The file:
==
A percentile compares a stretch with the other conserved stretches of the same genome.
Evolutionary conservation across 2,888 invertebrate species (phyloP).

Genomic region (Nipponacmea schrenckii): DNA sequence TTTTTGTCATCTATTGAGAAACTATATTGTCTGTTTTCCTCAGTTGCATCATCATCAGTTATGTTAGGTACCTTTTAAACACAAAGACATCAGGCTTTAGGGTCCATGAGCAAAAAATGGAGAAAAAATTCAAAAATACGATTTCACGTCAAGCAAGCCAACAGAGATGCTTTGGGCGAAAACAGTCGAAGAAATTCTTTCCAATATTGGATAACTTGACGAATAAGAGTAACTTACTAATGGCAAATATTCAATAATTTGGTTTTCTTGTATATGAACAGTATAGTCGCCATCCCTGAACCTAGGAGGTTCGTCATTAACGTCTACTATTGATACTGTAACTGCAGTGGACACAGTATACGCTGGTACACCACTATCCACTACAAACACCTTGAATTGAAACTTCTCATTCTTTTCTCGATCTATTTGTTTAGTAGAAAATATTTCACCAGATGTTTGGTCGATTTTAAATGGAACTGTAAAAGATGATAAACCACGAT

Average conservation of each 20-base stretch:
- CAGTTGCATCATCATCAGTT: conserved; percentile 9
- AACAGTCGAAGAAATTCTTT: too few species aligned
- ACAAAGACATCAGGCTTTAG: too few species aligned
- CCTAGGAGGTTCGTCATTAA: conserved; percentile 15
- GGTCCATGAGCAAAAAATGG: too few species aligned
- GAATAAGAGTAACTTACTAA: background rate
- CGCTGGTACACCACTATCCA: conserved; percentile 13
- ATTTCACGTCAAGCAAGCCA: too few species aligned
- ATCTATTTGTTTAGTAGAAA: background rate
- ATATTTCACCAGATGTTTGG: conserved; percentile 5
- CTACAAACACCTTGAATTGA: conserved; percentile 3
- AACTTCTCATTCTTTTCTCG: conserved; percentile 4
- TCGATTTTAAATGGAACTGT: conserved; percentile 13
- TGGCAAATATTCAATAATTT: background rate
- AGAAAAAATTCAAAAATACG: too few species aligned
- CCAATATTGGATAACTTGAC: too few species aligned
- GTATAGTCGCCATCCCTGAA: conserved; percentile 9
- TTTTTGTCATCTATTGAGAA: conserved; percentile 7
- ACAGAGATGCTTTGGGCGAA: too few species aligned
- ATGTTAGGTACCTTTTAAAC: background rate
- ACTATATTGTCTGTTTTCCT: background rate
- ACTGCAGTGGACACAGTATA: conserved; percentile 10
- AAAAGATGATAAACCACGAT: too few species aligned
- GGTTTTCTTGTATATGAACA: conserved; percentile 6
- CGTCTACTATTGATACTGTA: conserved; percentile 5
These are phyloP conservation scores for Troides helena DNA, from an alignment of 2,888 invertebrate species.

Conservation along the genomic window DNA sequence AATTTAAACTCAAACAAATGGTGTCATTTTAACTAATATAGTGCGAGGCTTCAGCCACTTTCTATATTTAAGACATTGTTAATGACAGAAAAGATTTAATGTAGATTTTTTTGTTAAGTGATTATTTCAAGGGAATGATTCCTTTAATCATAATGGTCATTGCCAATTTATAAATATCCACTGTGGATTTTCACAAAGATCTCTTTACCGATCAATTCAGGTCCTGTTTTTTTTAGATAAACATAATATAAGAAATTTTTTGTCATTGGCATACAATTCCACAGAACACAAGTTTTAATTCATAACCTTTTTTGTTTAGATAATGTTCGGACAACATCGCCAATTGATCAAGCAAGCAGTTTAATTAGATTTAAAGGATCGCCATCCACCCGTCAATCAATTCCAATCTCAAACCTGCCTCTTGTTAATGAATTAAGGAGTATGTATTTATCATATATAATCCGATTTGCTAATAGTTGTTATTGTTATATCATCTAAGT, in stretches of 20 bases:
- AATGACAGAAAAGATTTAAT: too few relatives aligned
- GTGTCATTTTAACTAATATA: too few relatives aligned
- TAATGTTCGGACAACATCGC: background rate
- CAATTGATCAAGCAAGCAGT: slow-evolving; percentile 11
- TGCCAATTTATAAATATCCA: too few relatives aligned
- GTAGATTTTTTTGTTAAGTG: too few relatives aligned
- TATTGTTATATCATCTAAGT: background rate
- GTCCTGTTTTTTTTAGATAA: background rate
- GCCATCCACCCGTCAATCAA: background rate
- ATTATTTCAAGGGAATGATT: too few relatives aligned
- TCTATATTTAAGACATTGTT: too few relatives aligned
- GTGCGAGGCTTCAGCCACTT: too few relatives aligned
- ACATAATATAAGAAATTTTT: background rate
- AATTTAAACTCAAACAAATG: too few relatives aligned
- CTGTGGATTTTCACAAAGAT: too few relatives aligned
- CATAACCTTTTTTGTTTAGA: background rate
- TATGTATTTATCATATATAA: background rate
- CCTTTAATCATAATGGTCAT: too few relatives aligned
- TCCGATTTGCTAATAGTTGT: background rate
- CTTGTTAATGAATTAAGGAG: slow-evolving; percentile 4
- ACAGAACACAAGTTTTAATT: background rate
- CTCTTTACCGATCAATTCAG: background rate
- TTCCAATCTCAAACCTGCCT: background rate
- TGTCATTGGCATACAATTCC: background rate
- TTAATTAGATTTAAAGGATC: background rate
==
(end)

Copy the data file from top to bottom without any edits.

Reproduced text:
A percentile compares a stretch with the other conserved stretches of the same genome.
Evolutionary conservation across 2,888 invertebrate species (phyloP).

Genomic region (Nipponacmea schrenckii): DNA sequence TTTTTGTCATCTATTGAGAAACTATATTGTCTGTTTTCCTCAGTTGCATCATCATCAGTTATGTTAGGTACCTTTTAAACACAAAGACATCAGGCTTTAGGGTCCATGAGCAAAAAATGGAGAAAAAATTCAAAAATACGATTTCACGTCAAGCAAGCCAACAGAGATGCTTTGGGCGAAAACAGTCGAAGAAATTCTTTCCAATATTGGATAACTTGACGAATAAGAGTAACTTACTAATGGCAAATATTCAATAATTTGGTTTTCTTGTATATGAACAGTATAGTCGCCATCCCTGAACCTAGGAGGTTCGTCATTAACGTCTACTATTGATACTGTAACTGCAGTGGACACAGTATACGCTGGTACACCACTATCCACTACAAACACCTTGAATTGAAACTTCTCATTCTTTTCTCGATCTATTTGTTTAGTAGAAAATATTTCACCAGATGTTTGGTCGATTTTAAATGGAACTGTAAAAGATGATAAACCACGAT

Average conservation of each 20-base stretch:
- CAGTTGCATCATCATCAGTT: conserved; percentile 9
- AACAGTCGAAGAAATTCTTT: too few species aligned
- ACAAAGACATCAGGCTTTAG: too few species aligned
- CCTAGGAGGTTCGTCATTAA: conserved; percentile 15
- GGTCCATGAGCAAAAAATGG: too few species aligned
- GAATAAGAGTAACTTACTAA: background rate
- CGCTGGTACACCACTATCCA: conserved; percentile 13
- ATTTCACGTCAAGCAAGCCA: too few species aligned
- ATCTATTTGTTTAGTAGAAA: background rate
- ATATTTCACCAGATGTTTGG: conserved; percentile 5
- CTACAAACACCTTGAATTGA: conserved; percentile 3
- AACTTCTCATTCTTTTCTCG: conserved; percentile 4
- TCGATTTTAAATGGAACTGT: conserved; percentile 13
- TGGCAAATATTCAATAATTT: background rate
- AGAAAAAATTCAAAAATACG: too few species aligned
- CCAATATTGGATAACTTGAC: too few species aligned
- GTATAGTCGCCATCCCTGAA: conserved; percentile 9
- TTTTTGTCATCTATTGAGAA: conserved; percentile 7
- ACAGAGATGCTTTGGGCGAA: too few species aligned
- ATGTTAGGTACCTTTTAAAC: background rate
- ACTATATTGTCTGTTTTCCT: background rate
- ACTGCAGTGGACACAGTATA: conserved; percentile 10
- AAAAGATGATAAACCACGAT: too few species aligned
- GGTTTTCTTGTATATGAACA: conserved; percentile 6
- CGTCTACTATTGATACTGTA: conserved; percentile 5
These are phyloP conservation scores for Troides helena DNA, from an alignment of 2,888 invertebrate species.

Conservation along the genomic window DNA sequence AATTTAAACTCAAACAAATGGTGTCATTTTAACTAATATAGTGCGAGGCTTCAGCCACTTTCTATATTTAAGACATTGTTAATGACAGAAAAGATTTAATGTAGATTTTTTTGTTAAGTGATTATTTCAAGGGAATGATTCCTTTAATCATAATGGTCATTGCCAATTTATAAATATCCACTGTGGATTTTCACAAAGATCTCTTTACCGATCAATTCAGGTCCTGTTTTTTTTAGATAAACATAATATAAGAAATTTTTTGTCATTGGCATACAATTCCACAGAACACAAGTTTTAATTCATAACCTTTTTTGTTTAGATAATGTTCGGACAACATCGCCAATTGATCAAGCAAGCAGTTTAATTAGATTTAAAGGATCGCCATCCACCCGTCAATCAATTCCAATCTCAAACCTGCCTCTTGTTAATGAATTAAGGAGTATGTATTTATCATATATAATCCGATTTGCTAATAGTTGTTATTGTTATATCATCTAAGT, in stretches of 20 bases:
- AATGACAGAAAAGATTTAAT: too few relatives aligned
- GTGTCATTTTAACTAATATA: too few relatives aligned
- TAATGTTCGGACAACATCGC: background rate
- CAATTGATCAAGCAAGCAGT: slow-evolving; percentile 11
- TGCCAATTTATAAATATCCA: too few relatives aligned
- GTAGATTTTTTTGTTAAGTG: too few relatives aligned
- TATTGTTATATCATCTAAGT: background rate
- GTCCTGTTTTTTTTAGATAA: background rate
- GCCATCCACCCGTCAATCAA: background rate
- ATTATTTCAAGGGAATGATT: too few relatives aligned
- TCTATATTTAAGACATTGTT: too few relatives aligned
- GTGCGAGGCTTCAGCCACTT: too few relatives aligned
- ACATAATATAAGAAATTTTT: background rate
- AATTTAAACTCAAACAAATG: too few relatives aligned
- CTGTGGATTTTCACAAAGAT: too few relatives aligned
- CATAACCTTTTTTGTTTAGA: background rate
- TATGTATTTATCATATATAA: background rate
- CCTTTAATCATAATGGTCAT: too few relatives aligned
- TCCGATTTGCTAATAGTTGT: background rate
- CTTGTTAATGAATTAAGGAG: slow-evolving; percentile 4
- ACAGAACACAAGTTTTAATT: background rate
- CTCTTTACCGATCAATTCAG: background rate
- TTCCAATCTCAAACCTGCCT: background rate
- TGTCATTGGCATACAATTCC: background rate
- TTAATTAGATTTAAAGGATC: background rate